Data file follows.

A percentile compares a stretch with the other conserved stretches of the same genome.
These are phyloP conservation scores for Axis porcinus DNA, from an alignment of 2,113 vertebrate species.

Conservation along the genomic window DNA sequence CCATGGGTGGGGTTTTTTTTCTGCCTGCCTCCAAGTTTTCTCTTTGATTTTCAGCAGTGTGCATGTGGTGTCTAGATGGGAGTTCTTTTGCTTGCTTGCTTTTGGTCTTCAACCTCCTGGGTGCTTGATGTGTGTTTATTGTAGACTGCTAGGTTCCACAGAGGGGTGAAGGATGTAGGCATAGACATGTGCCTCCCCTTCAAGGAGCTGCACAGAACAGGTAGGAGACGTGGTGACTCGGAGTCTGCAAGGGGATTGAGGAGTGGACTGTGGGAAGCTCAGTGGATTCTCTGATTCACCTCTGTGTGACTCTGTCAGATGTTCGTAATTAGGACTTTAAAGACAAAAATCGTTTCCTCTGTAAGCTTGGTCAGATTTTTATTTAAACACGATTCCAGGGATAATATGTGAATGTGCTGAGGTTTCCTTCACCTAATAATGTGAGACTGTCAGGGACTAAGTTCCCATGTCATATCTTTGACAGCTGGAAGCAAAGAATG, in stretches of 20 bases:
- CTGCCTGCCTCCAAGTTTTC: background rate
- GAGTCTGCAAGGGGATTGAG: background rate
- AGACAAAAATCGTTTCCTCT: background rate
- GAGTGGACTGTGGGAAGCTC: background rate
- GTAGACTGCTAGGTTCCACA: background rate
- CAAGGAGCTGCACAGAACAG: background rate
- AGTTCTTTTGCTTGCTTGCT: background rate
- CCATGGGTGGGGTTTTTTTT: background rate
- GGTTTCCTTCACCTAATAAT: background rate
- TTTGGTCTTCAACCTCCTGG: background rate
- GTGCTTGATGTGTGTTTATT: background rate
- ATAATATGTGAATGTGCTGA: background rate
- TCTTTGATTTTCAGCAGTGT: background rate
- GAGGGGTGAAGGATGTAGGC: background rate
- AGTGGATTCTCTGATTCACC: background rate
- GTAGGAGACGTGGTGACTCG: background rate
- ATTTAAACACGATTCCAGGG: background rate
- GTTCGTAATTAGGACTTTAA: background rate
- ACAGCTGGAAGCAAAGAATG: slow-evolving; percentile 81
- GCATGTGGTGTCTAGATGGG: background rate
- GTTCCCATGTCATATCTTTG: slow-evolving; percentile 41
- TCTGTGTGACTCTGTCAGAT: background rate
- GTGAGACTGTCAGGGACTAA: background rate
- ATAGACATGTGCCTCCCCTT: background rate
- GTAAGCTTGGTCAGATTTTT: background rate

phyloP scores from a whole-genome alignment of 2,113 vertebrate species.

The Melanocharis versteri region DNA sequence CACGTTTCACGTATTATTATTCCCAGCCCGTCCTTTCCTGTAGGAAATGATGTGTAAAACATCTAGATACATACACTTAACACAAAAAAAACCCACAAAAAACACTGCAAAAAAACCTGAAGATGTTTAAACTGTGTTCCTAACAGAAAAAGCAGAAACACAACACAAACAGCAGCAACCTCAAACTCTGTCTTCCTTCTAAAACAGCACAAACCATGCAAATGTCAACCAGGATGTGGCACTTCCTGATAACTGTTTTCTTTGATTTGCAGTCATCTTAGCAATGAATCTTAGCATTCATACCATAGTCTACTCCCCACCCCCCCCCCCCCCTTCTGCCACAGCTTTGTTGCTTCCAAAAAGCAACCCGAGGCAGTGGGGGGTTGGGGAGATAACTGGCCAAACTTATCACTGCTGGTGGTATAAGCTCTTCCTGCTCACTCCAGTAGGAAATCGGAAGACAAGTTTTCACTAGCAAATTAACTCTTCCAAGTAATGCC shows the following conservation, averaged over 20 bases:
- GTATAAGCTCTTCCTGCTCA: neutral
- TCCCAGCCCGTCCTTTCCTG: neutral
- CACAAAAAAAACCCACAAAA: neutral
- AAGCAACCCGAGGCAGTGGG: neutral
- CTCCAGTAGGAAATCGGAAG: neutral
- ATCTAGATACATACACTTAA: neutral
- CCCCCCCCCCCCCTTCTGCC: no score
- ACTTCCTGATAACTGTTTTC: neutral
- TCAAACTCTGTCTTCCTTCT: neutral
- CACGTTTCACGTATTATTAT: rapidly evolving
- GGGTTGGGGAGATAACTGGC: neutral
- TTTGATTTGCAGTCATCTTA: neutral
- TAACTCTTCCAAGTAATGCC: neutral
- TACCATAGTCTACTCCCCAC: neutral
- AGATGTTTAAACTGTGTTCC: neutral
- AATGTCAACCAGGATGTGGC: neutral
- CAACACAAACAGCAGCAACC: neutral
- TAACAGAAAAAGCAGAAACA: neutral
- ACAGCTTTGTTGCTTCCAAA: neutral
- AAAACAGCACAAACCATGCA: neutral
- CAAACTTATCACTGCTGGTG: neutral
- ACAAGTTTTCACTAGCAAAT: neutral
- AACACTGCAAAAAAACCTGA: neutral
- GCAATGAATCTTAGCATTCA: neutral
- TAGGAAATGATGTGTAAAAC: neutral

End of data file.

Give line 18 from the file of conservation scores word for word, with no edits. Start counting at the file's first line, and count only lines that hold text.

- AGTGGATTCTCTGATTCACC: background rate